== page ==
By Edward Lambert
There have been calls for a 4% inflation target. But a 3% target would work better. Let me show you why.
I will use this chart that plots net profit rate with core inflation… (quarterly data since 1958!!!)
Net profit rate = Corporate profit rate - nominal interest rate
The plot has hugged and slid along two resistance lines since 1958. Below there is resistance to fall into deflation at the 0% inflation line. To the left is a resistance line for a 0% profit rate over the real cost of money.
Let me explain how that real cost of money boundary is calculated.
- First… corporate profit rate - nominal interest cost gives net profit rate.
- Second… When inflation is equal and opposite to the net profit rate, the real profit rate is 0%.
Here is an example…
- Net profit rate = 5% corporate profit rate - 3% nominal interest rate = 2%
So the profit rate is 2% over the nominal cost of money. But then we make core inflation -2% to take away that net profit rate.
- Core inflation = -1 * 2% net profit rate = -2%
- Zero real profit rate = 2% net profit rate + -2% core inflation = 0%
So, basically, the line with a -1 slope that crosses through the origin of the x and y axes gives the line where the real profit rate goes to zero %.
Ok… back to the graph…
Opposing Forces in the Graph
How might we explain the steadfast movement of the data points along the two resistance lines.
Well, we know that there is a resistance to fall into deflation, and there is resistance by corporations to have negative real profit rates.
How can we view the forces at play?
There are forces to increase profits which try to push the data points away from a 0% real profit rate.
There are forces which counteract the forces to increase profits, namely, labor power, perfect competition and price inertia.
These counterbalancing forces work against the forces by corporations to increase profits for themselves.
So for 58 years, the pattern has been solid!!! The data points moved within a definable range.
Could the data points break out into a new pattern farther away from the resistance lines? I do not think so… It has never happened in 58 years of data. The forces are pushed into a balance in the range defined by the red zone in the graphs.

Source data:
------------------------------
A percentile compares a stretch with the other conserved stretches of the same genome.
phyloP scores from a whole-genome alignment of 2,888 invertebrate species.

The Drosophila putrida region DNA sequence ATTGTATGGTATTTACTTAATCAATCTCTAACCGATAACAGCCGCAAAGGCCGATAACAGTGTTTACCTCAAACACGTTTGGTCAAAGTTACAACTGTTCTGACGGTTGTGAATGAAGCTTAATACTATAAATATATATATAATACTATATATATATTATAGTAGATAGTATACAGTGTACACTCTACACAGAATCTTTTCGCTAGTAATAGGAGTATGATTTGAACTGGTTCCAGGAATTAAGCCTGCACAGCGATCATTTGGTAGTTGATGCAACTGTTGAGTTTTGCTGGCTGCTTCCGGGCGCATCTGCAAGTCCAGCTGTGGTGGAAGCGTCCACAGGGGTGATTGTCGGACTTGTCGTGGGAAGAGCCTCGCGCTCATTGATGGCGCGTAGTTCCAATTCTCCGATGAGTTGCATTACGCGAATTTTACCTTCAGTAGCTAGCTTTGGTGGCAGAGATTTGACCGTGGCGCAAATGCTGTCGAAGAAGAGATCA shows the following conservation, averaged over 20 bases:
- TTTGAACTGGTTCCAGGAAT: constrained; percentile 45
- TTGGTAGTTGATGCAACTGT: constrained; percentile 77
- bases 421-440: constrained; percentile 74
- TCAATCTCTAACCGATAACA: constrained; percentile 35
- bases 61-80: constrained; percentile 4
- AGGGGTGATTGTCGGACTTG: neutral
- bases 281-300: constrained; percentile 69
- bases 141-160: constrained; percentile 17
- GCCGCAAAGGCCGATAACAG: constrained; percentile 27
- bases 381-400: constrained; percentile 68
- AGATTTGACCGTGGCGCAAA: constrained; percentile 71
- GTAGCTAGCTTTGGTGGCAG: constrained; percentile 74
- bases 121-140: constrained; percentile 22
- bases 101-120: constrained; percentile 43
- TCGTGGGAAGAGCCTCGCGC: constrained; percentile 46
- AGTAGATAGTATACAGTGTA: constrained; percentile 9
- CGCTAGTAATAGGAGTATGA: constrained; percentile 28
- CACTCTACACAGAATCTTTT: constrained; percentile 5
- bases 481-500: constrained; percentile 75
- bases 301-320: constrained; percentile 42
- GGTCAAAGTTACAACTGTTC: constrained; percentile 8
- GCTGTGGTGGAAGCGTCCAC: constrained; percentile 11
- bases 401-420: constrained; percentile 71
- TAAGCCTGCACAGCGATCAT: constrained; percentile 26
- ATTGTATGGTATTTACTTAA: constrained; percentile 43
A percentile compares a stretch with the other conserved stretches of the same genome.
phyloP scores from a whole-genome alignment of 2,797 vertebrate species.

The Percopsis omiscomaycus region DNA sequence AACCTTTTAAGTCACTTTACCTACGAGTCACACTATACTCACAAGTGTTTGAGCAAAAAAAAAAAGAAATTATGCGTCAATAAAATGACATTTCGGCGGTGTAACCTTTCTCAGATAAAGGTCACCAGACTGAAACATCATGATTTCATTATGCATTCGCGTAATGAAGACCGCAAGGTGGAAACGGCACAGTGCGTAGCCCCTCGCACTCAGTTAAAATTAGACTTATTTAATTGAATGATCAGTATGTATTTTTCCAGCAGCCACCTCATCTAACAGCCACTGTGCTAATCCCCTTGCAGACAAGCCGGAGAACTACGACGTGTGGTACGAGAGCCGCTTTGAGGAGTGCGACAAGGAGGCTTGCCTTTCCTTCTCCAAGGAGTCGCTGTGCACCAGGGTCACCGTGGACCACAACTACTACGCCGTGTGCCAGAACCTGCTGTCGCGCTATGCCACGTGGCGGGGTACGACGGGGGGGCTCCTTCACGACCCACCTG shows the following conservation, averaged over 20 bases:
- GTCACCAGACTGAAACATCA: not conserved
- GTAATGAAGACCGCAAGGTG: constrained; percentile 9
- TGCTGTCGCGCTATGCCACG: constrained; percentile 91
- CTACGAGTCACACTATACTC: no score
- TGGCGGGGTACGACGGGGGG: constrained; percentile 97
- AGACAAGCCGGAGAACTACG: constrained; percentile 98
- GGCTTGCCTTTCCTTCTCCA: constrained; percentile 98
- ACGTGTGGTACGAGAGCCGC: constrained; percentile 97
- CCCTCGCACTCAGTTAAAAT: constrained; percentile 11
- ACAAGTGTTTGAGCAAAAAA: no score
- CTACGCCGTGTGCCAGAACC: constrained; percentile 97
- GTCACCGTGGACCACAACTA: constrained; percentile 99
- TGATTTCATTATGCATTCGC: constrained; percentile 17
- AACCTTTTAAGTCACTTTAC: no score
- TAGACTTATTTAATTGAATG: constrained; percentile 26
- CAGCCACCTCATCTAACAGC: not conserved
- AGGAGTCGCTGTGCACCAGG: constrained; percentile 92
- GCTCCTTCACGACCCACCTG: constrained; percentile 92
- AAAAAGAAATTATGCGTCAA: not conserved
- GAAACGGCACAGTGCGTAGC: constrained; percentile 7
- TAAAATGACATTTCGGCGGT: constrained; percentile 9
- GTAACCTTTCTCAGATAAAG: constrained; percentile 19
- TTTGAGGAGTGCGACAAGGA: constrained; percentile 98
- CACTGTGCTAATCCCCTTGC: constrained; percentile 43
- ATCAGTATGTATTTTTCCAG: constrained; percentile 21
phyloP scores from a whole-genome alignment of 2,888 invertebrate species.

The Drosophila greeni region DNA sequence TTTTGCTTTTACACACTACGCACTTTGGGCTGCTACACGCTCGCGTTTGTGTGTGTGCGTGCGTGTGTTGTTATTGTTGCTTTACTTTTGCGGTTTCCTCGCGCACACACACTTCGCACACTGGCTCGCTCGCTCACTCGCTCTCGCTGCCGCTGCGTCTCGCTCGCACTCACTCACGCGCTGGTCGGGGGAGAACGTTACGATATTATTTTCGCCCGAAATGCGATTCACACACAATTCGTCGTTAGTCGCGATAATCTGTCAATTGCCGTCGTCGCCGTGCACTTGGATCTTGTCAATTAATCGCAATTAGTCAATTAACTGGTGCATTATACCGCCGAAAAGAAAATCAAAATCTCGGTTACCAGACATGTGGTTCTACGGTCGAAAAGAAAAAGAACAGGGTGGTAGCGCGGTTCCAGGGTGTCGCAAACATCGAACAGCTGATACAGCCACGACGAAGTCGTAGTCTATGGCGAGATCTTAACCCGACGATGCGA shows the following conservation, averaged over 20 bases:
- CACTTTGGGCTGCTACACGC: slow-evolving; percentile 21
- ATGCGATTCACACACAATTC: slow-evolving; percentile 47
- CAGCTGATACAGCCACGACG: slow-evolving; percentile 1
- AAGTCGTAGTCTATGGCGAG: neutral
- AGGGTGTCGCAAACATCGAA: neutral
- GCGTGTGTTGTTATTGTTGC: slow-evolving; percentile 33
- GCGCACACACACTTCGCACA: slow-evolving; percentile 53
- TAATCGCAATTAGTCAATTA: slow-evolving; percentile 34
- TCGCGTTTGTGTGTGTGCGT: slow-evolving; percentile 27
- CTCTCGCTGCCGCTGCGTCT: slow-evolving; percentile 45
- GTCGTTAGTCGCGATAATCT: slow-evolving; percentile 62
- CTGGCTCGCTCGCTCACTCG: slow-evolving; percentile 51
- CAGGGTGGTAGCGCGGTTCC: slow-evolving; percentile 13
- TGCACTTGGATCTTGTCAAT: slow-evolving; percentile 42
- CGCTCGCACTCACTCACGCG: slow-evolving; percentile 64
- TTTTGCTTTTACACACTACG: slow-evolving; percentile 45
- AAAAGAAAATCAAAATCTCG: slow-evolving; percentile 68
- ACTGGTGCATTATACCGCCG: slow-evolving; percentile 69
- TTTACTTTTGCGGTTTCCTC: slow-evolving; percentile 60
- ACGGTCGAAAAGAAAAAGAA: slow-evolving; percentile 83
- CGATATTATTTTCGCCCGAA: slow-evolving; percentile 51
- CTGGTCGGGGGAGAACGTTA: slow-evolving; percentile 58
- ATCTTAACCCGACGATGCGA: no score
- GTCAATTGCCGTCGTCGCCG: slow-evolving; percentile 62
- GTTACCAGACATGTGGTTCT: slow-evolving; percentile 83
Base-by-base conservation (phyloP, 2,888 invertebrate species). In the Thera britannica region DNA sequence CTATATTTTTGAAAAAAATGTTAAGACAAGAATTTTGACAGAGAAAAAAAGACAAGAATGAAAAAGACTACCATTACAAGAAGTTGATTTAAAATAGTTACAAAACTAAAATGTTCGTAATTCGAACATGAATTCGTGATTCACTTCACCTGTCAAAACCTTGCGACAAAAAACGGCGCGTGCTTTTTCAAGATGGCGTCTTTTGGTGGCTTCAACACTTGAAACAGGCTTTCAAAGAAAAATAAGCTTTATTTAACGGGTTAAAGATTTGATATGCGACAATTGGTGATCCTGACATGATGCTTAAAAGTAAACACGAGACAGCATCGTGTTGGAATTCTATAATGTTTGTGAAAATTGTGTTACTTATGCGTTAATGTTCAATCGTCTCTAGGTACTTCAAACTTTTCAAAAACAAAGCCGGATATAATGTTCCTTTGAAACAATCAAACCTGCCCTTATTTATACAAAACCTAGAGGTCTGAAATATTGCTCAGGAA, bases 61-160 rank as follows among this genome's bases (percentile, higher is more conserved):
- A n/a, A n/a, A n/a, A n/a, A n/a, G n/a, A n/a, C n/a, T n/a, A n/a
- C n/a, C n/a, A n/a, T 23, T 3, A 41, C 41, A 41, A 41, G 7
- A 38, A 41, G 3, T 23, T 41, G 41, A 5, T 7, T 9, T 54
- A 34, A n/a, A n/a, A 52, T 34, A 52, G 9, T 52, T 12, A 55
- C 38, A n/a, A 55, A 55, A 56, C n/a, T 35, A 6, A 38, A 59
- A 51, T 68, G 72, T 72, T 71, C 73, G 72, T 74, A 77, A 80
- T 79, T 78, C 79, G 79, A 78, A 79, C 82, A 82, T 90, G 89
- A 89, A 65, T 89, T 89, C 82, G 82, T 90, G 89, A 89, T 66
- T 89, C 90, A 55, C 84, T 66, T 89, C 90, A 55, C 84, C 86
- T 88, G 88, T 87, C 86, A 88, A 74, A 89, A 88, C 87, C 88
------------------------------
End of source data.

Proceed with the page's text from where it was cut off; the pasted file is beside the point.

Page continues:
A 4% Inflation Target?
So what if the Fed tried to have a 4% inflation target, like Paul Krugman advises? The zone of a 4% inflation target would probably be like this…
As the green zone sits at a net profit rate of 0%, we could logically conclude that the nominal cost of money would equal any corporate profit rate as a general rule. So if corporate profit rates get back up to 9% in the next recovery, we would assume a nominal interest cost over 7% so that the forces are balanced at a 4% inflation target.
There would never be a nominal interest rate of 7% if inflation was 4%. It is not going to happen. So then we assume a nominal interest rate of 2% to 4%, which would imply an upper limit on the corporate profit rate in a range of 2% to 4%. So corporate profit rates would have to come down a lot in the next business cycle.
Corporations are going to fight tooth and nail against the 4% inflation target.
What about a 2% inflation target?
Actually a 2% inflation target feeds right into the hands of corporations. They can have high profit rates above 9% and the forces would still be balanced along the 0% core inflation line. The Fed helps them by keeping nominal rates near 0% due to the stubborn low levels of inflation which correspond to high net profit rates. Also, higher profit rates lead to lower labor share and lower effective demand.
The forces from corporations to push net profits as far right as possible have succeeded greatly in the last two business cycles. But they have succeeded too well, and the economy is sick because of it. A 2% inflation target has created an environment for this between the forces described above.
A 3% Inflation Target?
A 3% inflation target would be met with nominal rates from 1% to 3%, which would imply corporate profit rates in a range of 3% to 5%. This is a healthier balance than what we have now. And healthier than a 4% inflation target which implies a monetary policy tending to seem too tight.
It seems more reasonable to have a 3% inflation target. Very high corporate profit rates would be avoided. Lower profit rates would imply higher labor share, which would increase the Effective Demand on the business cycle. Then there would be higher utilization of labor and capital.
The main idea is that a 3% inflation target would better avoid the part of the zone that slides rightward holding inflation rates at stubbornly low levels. Then the Fed thinks they have to keep nominal rates low to try and raise inflation. But the inflation rate is basically just stuck low in a balance between the forces described above.
A 3% inflation target would lift us out of that low level inflation zone and give us moderate nominal rates. Corporate profit rates would be healthier for the economy as a whole.
So it is a good idea to raise the inflation target. The graphs above suggest that a 2% inflation target is too low, a 4% inflation target is too high, and a 3% inflation target would be more balanced.
The big question is… how do we get out of this rut of low inflation levels? I think the Fed has to raise nominal rates to start bringing down net profit rates, so that corporations feel the need to counteract with the force of inflation (y-axis) to support their profit rates.